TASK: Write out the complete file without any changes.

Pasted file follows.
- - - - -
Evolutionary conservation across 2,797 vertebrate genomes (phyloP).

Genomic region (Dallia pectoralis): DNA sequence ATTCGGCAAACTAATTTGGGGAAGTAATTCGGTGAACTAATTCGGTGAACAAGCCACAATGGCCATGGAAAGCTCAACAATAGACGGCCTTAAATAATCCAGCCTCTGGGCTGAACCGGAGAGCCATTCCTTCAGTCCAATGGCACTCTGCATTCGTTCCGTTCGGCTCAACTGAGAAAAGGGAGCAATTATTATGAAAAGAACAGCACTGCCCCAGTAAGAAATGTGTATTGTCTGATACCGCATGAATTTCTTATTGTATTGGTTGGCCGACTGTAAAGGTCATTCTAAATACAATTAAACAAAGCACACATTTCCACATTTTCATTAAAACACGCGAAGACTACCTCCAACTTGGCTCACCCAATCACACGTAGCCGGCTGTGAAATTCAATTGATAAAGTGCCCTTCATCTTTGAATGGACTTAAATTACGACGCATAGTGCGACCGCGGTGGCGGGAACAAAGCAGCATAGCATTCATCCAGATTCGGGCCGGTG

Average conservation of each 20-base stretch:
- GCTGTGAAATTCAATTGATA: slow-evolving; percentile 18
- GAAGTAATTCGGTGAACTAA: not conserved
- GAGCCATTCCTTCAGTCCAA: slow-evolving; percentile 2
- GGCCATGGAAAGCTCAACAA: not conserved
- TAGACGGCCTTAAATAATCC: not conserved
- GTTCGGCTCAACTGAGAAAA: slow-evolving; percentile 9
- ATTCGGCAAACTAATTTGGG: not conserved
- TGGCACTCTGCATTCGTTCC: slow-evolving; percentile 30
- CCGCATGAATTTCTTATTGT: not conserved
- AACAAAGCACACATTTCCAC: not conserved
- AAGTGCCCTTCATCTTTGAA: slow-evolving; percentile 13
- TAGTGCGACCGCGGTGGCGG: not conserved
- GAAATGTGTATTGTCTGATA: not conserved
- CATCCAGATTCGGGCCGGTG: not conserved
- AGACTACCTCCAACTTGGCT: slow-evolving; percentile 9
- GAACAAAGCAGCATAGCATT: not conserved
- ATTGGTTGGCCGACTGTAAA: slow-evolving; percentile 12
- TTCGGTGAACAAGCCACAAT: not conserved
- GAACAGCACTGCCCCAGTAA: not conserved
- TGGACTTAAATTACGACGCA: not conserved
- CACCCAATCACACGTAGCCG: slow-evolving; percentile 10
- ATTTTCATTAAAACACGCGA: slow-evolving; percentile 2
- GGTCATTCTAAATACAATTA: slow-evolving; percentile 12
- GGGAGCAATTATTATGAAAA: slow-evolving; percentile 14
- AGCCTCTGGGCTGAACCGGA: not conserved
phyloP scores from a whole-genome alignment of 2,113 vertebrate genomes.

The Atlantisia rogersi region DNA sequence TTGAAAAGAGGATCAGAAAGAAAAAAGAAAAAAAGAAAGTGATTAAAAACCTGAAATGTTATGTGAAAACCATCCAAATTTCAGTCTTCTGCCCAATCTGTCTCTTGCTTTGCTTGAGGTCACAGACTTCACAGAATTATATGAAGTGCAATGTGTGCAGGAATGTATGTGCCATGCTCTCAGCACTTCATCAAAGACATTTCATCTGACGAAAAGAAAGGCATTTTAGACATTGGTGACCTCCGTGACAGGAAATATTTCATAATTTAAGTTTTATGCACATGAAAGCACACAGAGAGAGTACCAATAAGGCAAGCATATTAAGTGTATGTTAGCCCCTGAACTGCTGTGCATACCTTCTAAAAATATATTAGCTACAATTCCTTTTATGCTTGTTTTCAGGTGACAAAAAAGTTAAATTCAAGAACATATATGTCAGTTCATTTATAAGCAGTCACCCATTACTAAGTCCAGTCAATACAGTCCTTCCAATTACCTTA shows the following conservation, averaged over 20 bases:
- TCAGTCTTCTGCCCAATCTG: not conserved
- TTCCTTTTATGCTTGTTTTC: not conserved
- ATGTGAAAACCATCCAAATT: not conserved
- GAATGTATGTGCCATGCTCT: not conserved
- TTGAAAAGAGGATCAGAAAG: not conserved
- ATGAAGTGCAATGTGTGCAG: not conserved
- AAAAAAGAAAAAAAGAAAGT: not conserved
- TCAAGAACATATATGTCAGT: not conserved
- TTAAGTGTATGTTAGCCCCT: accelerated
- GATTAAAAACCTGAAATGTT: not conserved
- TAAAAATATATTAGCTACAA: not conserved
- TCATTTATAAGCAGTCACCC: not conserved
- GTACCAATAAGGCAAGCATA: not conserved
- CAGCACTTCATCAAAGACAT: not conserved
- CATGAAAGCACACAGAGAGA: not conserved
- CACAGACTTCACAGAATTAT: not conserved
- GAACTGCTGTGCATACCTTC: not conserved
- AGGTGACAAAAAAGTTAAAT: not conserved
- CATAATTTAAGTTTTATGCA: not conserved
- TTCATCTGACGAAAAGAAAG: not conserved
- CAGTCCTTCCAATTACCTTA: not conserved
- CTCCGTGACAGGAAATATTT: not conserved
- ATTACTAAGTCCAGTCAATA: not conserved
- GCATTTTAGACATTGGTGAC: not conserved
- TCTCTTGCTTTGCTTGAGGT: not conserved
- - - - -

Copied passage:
Evolutionary conservation across 2,797 vertebrate genomes (phyloP).

Genomic region (Dallia pectoralis): DNA sequence ATTCGGCAAACTAATTTGGGGAAGTAATTCGGTGAACTAATTCGGTGAACAAGCCACAATGGCCATGGAAAGCTCAACAATAGACGGCCTTAAATAATCCAGCCTCTGGGCTGAACCGGAGAGCCATTCCTTCAGTCCAATGGCACTCTGCATTCGTTCCGTTCGGCTCAACTGAGAAAAGGGAGCAATTATTATGAAAAGAACAGCACTGCCCCAGTAAGAAATGTGTATTGTCTGATACCGCATGAATTTCTTATTGTATTGGTTGGCCGACTGTAAAGGTCATTCTAAATACAATTAAACAAAGCACACATTTCCACATTTTCATTAAAACACGCGAAGACTACCTCCAACTTGGCTCACCCAATCACACGTAGCCGGCTGTGAAATTCAATTGATAAAGTGCCCTTCATCTTTGAATGGACTTAAATTACGACGCATAGTGCGACCGCGGTGGCGGGAACAAAGCAGCATAGCATTCATCCAGATTCGGGCCGGTG

Average conservation of each 20-base stretch:
- GCTGTGAAATTCAATTGATA: slow-evolving; percentile 18
- GAAGTAATTCGGTGAACTAA: not conserved
- GAGCCATTCCTTCAGTCCAA: slow-evolving; percentile 2
- GGCCATGGAAAGCTCAACAA: not conserved
- TAGACGGCCTTAAATAATCC: not conserved
- GTTCGGCTCAACTGAGAAAA: slow-evolving; percentile 9
- ATTCGGCAAACTAATTTGGG: not conserved
- TGGCACTCTGCATTCGTTCC: slow-evolving; percentile 30
- CCGCATGAATTTCTTATTGT: not conserved
- AACAAAGCACACATTTCCAC: not conserved
- AAGTGCCCTTCATCTTTGAA: slow-evolving; percentile 13
- TAGTGCGACCGCGGTGGCGG: not conserved
- GAAATGTGTATTGTCTGATA: not conserved
- CATCCAGATTCGGGCCGGTG: not conserved
- AGACTACCTCCAACTTGGCT: slow-evolving; percentile 9
- GAACAAAGCAGCATAGCATT: not conserved
- ATTGGTTGGCCGACTGTAAA: slow-evolving; percentile 12
- TTCGGTGAACAAGCCACAAT: not conserved
- GAACAGCACTGCCCCAGTAA: not conserved
- TGGACTTAAATTACGACGCA: not conserved
- CACCCAATCACACGTAGCCG: slow-evolving; percentile 10
- ATTTTCATTAAAACACGCGA: slow-evolving; percentile 2
- GGTCATTCTAAATACAATTA: slow-evolving; percentile 12
- GGGAGCAATTATTATGAAAA: slow-evolving; percentile 14
- AGCCTCTGGGCTGAACCGGA: not conserved
phyloP scores from a whole-genome alignment of 2,113 vertebrate genomes.

The Atlantisia rogersi region DNA sequence TTGAAAAGAGGATCAGAAAGAAAAAAGAAAAAAAGAAAGTGATTAAAAACCTGAAATGTTATGTGAAAACCATCCAAATTTCAGTCTTCTGCCCAATCTGTCTCTTGCTTTGCTTGAGGTCACAGACTTCACAGAATTATATGAAGTGCAATGTGTGCAGGAATGTATGTGCCATGCTCTCAGCACTTCATCAAAGACATTTCATCTGACGAAAAGAAAGGCATTTTAGACATTGGTGACCTCCGTGACAGGAAATATTTCATAATTTAAGTTTTATGCACATGAAAGCACACAGAGAGAGTACCAATAAGGCAAGCATATTAAGTGTATGTTAGCCCCTGAACTGCTGTGCATACCTTCTAAAAATATATTAGCTACAATTCCTTTTATGCTTGTTTTCAGGTGACAAAAAAGTTAAATTCAAGAACATATATGTCAGTTCATTTATAAGCAGTCACCCATTACTAAGTCCAGTCAATACAGTCCTTCCAATTACCTTA shows the following conservation, averaged over 20 bases:
- TCAGTCTTCTGCCCAATCTG: not conserved
- TTCCTTTTATGCTTGTTTTC: not conserved
- ATGTGAAAACCATCCAAATT: not conserved
- GAATGTATGTGCCATGCTCT: not conserved
- TTGAAAAGAGGATCAGAAAG: not conserved
- ATGAAGTGCAATGTGTGCAG: not conserved
- AAAAAAGAAAAAAAGAAAGT: not conserved
- TCAAGAACATATATGTCAGT: not conserved
- TTAAGTGTATGTTAGCCCCT: accelerated
- GATTAAAAACCTGAAATGTT: not conserved
- TAAAAATATATTAGCTACAA: not conserved
- TCATTTATAAGCAGTCACCC: not conserved
- GTACCAATAAGGCAAGCATA: not conserved
- CAGCACTTCATCAAAGACAT: not conserved
- CATGAAAGCACACAGAGAGA: not conserved
- CACAGACTTCACAGAATTAT: not conserved
- GAACTGCTGTGCATACCTTC: not conserved
- AGGTGACAAAAAAGTTAAAT: not conserved
- CATAATTTAAGTTTTATGCA: not conserved
- TTCATCTGACGAAAAGAAAG: not conserved
- CAGTCCTTCCAATTACCTTA: not conserved
- CTCCGTGACAGGAAATATTT: not conserved
- ATTACTAAGTCCAGTCAATA: not conserved
- GCATTTTAGACATTGGTGAC: not conserved
- TCTCTTGCTTTGCTTGAGGT: not conserved